It’s an age-old subject of argument, and a much-visited topic for hack comedians – who’s better at driving, men or women?
Admiral Insurance has come up with an answer, based on data from its ‘Little Box’ telematics customers, and it says that women are better drivers than men.
“Men have an annual average mileage of 7004 – 564 miles than the women’s average of 6440,” says Admiral. “On average, men spend more time driving than women and funnily enough they spend a higher percentage of that time speeding. And with men being in the car more often, they also face driving at riskier times and in bad weather.”
The study also found that drivers who have children are marginally safer behind the wheel than those without, and that those who drive a petrol car drive better than those with diesel or a hybrid.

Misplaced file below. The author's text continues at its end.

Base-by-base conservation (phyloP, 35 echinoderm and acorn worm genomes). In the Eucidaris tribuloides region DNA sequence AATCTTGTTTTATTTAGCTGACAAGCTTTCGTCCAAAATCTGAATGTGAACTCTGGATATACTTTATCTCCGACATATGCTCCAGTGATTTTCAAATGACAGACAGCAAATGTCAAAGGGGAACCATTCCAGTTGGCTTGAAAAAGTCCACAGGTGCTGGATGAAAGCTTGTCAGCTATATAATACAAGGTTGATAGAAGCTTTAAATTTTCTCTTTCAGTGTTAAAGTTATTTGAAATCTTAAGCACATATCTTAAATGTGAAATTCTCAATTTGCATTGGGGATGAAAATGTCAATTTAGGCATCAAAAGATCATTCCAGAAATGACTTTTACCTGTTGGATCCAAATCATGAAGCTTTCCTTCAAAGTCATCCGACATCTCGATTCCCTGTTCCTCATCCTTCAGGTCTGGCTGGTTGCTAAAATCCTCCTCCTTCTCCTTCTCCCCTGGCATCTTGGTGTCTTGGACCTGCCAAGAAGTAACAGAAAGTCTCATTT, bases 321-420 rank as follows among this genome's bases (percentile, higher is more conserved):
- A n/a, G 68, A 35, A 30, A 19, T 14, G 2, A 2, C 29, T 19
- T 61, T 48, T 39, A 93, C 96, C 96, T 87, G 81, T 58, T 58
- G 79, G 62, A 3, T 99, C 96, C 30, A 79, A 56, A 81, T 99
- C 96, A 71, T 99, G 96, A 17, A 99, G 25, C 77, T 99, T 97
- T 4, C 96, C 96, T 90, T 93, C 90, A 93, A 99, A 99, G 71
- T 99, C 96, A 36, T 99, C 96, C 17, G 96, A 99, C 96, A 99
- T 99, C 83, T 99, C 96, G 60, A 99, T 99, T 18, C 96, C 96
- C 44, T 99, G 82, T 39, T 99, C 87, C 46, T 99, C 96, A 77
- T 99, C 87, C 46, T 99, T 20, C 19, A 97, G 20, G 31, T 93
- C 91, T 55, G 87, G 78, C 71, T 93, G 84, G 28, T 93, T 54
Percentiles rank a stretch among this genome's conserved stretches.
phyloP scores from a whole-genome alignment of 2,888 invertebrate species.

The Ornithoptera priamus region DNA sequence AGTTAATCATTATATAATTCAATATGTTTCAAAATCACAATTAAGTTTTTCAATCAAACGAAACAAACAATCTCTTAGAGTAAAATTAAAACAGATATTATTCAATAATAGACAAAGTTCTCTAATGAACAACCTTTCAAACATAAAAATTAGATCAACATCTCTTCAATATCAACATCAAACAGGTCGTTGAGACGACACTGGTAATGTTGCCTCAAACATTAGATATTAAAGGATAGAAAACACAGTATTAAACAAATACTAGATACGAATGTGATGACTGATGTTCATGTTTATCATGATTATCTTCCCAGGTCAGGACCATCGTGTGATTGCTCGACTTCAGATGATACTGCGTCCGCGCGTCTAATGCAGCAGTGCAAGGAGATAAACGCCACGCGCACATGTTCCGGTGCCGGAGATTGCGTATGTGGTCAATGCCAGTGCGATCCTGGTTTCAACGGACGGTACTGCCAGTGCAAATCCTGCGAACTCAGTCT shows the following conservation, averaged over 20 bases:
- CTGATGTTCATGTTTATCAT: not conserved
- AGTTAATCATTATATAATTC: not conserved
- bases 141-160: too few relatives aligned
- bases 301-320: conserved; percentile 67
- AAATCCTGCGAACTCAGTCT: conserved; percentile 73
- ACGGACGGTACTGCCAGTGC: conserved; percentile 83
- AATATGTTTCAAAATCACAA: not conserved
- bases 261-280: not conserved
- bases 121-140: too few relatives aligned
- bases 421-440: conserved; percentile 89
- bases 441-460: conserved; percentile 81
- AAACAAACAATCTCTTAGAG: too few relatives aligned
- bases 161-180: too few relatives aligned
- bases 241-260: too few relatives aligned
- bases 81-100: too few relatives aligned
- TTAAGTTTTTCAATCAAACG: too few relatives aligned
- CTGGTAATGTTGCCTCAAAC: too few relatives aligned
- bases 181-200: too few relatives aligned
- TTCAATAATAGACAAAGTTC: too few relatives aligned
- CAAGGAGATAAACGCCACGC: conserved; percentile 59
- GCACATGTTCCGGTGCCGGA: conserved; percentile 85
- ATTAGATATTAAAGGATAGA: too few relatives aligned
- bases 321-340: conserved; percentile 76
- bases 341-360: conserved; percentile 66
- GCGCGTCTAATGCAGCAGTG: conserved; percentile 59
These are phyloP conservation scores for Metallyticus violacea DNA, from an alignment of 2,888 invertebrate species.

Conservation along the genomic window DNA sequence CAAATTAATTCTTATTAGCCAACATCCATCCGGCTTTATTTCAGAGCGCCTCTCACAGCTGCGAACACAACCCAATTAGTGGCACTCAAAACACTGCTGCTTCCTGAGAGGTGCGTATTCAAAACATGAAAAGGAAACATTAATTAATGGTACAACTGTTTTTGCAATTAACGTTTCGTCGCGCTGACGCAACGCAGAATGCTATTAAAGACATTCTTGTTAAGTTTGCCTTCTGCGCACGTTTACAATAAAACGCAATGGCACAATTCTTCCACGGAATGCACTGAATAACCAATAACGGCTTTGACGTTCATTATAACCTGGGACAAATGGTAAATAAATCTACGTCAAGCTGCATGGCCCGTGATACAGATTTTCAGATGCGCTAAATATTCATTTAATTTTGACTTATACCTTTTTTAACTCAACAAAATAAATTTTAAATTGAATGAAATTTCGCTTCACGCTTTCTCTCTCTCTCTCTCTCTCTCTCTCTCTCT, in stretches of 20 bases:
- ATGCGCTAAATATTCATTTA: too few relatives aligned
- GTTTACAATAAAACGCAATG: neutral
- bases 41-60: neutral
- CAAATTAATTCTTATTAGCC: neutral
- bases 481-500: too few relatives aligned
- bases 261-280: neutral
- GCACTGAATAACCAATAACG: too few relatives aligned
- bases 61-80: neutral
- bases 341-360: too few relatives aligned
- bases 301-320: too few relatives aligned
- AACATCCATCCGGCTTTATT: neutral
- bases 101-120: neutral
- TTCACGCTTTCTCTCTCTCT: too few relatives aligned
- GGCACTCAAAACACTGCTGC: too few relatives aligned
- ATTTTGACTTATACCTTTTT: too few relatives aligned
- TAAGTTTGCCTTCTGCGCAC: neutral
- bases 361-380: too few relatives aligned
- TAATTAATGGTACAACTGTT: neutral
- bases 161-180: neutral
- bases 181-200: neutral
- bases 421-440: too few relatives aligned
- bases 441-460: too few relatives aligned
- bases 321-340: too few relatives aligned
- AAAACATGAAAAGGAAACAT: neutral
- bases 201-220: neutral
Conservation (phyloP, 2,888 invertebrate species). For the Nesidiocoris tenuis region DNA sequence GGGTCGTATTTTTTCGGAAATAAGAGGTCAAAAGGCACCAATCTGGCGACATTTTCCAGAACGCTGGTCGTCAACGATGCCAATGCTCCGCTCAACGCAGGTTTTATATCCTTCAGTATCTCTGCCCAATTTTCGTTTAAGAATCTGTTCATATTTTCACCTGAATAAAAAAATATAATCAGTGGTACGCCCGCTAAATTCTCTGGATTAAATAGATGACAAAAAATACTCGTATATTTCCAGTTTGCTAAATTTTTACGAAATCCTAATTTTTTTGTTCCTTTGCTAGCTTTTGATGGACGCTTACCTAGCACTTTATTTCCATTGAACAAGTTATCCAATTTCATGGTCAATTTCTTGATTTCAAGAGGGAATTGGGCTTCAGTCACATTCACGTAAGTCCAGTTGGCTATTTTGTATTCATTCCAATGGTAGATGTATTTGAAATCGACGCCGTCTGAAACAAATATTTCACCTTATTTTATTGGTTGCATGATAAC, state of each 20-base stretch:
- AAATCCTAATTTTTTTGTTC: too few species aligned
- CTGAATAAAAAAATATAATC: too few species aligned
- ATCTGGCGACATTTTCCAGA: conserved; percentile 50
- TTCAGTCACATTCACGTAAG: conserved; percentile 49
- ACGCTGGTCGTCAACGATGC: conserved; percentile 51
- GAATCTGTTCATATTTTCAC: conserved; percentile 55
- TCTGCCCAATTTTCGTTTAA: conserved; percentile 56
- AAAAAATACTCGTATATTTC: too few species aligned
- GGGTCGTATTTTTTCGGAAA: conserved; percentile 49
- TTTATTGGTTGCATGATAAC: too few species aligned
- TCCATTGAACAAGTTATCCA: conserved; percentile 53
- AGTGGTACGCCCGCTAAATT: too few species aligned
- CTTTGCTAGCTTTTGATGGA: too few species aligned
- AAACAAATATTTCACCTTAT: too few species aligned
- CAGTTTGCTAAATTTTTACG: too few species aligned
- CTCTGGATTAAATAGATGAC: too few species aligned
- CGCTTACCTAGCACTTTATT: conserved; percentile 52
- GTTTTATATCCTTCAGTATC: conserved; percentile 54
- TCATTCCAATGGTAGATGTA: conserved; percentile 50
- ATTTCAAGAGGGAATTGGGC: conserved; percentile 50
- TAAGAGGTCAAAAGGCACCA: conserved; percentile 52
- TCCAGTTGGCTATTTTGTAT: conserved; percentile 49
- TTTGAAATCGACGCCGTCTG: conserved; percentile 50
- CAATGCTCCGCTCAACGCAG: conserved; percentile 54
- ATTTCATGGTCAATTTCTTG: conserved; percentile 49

The safest drivers are most likely to drive a Chevrolet, Skoda or Volvo, while the least safe are most likely to drive an Audi, Smart or Daewoo.
Safest occupations were found to be lecturer, project manager and, in first place, retirees. At the bottom of the pile were warehouse employees, company directors and call centre handlers.
According to Admiral’s data, the best driver of all would be a woman with children aged between 46 and 50, living in East Anglia, working as a software engineer and driving a two or three-year-old red Honda automatic.
The worst would be a Scottish man, aged 21-25, no kids, working as a manager and driving a manual, white Audi.
Admiral’s data confirms an earlier survey by Privilege Insurance which also found that women are better drivers than men. In the Privilege study female drivers outscored males not only in in-car tests but also when observed anonymously using one of the UK’s busiest junctions – Hyde Park Corner.
However, another part of the survey found that only 28% of women thought they were better drivers than men, while only 13% of men thought women were superior behind the wheel.